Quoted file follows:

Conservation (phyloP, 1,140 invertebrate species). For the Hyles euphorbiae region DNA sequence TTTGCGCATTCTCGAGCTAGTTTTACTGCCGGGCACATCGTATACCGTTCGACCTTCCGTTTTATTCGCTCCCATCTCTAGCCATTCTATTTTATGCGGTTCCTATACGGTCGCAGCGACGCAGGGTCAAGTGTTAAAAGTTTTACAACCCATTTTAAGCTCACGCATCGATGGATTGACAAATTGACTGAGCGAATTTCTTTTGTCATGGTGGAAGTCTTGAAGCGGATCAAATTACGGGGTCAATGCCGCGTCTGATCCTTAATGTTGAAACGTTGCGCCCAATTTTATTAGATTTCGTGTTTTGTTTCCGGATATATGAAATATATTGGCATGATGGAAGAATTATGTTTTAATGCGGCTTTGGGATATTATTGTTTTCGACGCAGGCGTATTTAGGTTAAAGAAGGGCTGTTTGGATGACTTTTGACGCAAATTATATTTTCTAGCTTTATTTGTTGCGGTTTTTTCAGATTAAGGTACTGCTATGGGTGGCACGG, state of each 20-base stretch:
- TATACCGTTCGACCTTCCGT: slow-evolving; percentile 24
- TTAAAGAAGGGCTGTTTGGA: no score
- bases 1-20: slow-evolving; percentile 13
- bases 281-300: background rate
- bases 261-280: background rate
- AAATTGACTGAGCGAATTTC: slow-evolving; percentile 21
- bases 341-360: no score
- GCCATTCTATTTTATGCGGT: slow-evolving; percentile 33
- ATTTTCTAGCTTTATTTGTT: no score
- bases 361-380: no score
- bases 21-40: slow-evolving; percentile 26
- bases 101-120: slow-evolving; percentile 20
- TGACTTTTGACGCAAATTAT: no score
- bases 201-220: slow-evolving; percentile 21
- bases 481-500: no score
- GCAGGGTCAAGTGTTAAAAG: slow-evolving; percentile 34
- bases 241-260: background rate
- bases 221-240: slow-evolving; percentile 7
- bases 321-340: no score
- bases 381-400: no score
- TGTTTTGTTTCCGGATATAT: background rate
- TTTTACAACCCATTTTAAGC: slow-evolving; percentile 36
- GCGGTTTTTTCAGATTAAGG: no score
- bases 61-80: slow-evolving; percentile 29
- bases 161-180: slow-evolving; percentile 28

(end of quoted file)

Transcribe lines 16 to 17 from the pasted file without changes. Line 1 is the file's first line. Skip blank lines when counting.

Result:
- bases 481-500: no score
- GCAGGGTCAAGTGTTAAAAG: slow-evolving; percentile 34